A former Tory Cabinet minister has admitted that he acted “creepily” in the pursuit of a promotion and said he “ended up despising” himself when in Parliament.
Rory Stewart, who served as international development secretary, said he had praised policies “that I didn’t really believe in” to try and get a seat at the top table.
In an interview with GB News he said that becoming an MP means “nobody takes you seriously” and that Westminster had turned him “into some kind of child”.
He added that Parliament was dominated by “a group of people who are very, very bitter” and who “feel that their basic mission in life is to try to humiliate others”.
Mr Stewart, who was elected in 2010, has told how he had an offer of promotion to become a minister withdrawn after he rebelled against the Government in one vote.
Early on in his Commons career he voted against David Cameron’s plans to abolish the House of Lords and replace it with an elected second chamber.
He said that George Osborne, the then chancellor, had told him beforehand that if he did so he would remain a backbencher for at least the next five years.
Mr Stewart said that he responded by trying to ingratiate himself with the former prime minister and that “this is why I ended up despising myself”.
“If you’ve come into Parliament to try to do things and make a difference, and to spend five years stuck on the back benches watching Liz Truss, who joined at the same time as you, becoming a Cabinet minister, because you’ve rebelled once,” he said.
“I would find myself sort of creepily trying to sit next to David Cameron at lunch, and I’d send these texts saying ‘congratulations on your latest policy’ that I didn’t really believe in.
“And so, I began to feel that I was being made, in my early 40s, into some kind of child.”
Mr Stewart eventually rose to international development secretary under Theresa May, though he only served three months in the post before she resigned.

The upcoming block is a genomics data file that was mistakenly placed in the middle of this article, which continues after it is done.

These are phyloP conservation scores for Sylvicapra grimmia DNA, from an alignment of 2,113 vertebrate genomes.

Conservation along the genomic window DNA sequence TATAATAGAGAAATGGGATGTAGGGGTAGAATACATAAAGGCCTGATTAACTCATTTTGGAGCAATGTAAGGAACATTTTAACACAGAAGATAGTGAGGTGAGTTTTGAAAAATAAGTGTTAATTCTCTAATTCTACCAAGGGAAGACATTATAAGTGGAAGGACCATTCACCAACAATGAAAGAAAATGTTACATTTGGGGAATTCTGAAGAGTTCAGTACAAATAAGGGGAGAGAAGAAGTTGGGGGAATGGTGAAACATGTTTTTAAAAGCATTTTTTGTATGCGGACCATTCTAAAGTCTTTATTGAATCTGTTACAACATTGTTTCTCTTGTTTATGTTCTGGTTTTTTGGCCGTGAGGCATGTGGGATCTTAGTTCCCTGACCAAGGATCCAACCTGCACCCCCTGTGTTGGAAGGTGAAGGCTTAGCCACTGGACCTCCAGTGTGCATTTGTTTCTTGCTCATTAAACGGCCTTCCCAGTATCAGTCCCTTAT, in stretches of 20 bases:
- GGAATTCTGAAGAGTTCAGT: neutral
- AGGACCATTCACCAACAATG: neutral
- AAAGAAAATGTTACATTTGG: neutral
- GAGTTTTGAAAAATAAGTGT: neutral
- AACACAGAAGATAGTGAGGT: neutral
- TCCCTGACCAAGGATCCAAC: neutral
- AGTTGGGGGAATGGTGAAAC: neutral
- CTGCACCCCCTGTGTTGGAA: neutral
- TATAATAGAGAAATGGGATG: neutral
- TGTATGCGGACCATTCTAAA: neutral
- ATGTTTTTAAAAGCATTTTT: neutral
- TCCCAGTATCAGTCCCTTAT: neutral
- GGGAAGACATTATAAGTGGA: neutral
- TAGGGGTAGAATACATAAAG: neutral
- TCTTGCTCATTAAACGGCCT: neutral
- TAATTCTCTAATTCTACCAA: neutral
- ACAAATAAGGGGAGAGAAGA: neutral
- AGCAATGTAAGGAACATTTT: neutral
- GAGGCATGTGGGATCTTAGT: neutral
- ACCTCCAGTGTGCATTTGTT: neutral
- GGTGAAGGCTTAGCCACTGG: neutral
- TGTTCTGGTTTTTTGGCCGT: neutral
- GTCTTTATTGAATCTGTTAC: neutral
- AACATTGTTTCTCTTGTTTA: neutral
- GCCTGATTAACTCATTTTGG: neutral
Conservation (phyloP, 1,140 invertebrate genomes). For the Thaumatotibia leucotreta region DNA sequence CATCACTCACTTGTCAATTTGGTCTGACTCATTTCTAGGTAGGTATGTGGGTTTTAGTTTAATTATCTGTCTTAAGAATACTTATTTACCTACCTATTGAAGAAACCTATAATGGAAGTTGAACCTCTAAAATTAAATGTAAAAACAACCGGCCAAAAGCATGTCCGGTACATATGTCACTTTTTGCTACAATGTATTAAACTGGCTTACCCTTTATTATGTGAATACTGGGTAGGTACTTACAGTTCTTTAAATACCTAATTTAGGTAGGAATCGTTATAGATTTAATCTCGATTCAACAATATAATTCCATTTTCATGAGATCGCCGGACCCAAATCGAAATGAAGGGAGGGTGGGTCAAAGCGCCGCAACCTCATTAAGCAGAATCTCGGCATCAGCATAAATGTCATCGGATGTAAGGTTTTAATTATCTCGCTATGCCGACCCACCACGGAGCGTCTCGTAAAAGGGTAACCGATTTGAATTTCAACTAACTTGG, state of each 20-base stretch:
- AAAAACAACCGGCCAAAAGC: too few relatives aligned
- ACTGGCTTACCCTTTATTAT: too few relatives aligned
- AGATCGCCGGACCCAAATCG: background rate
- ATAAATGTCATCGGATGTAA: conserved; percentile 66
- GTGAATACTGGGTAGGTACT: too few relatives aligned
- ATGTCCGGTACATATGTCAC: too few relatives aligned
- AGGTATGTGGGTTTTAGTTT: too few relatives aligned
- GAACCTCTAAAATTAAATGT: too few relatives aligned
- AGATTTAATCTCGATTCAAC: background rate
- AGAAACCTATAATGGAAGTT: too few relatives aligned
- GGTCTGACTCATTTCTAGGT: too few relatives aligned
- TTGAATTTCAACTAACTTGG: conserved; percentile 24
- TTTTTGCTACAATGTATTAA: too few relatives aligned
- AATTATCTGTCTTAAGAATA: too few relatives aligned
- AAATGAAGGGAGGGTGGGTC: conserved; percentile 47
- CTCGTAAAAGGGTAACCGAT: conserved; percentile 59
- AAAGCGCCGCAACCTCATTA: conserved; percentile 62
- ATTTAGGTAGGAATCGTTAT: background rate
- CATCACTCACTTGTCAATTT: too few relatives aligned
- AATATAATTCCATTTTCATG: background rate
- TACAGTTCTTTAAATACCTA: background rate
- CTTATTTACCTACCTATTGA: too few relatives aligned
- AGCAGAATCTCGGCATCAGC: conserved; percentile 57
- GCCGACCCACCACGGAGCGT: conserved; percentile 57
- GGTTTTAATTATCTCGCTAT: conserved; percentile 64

He said that despite being “quite critical of colleagues” he now looked back on his time in Parliament and realised “I was as bad, if not worse, than all of them”.
‘Treated like school children by the whips’
Speaking about his experience of being an MP, he added: “We were all being treated like school children by the whips.
“It’s a very, very odd system. Nothing is what it seems. It’s like Alice in Wonderland. And you realise that the whole thing is basically about creeping up to your bosses.
“And I felt, when I was eventually sitting around the Cabinet table, that the 10 years of sort of schoolyard hazing doesn’t produce proud, independent, confident decision makers.
“Even when they’re at the Cabinet table, they’re still sending creepy texts to the prime minister hoping that they can get a slightly more senior job at the Cabinet table.”
He stood for the Tory leadership in 2019 on a platform of opposing a no deal Brexit, and said he would refuse to serve under Boris Johnson.
When the former prime minister won he resigned from the Cabinet and then stood down altogether as an MP at the December election.
Mr Stewart, who said he left the Tories because he stands for a “centrist, more traditional conservatism”, said he does not know who he will vote for next year.
He said: “I don’t feel comfortable in the direction the party’s going at the moment, but at the same time I’m not a Labour supporter because I have very traditional views about the world.
“Usually when I get really stuck, I’m afraid I give up and vote for the Lib Dems.”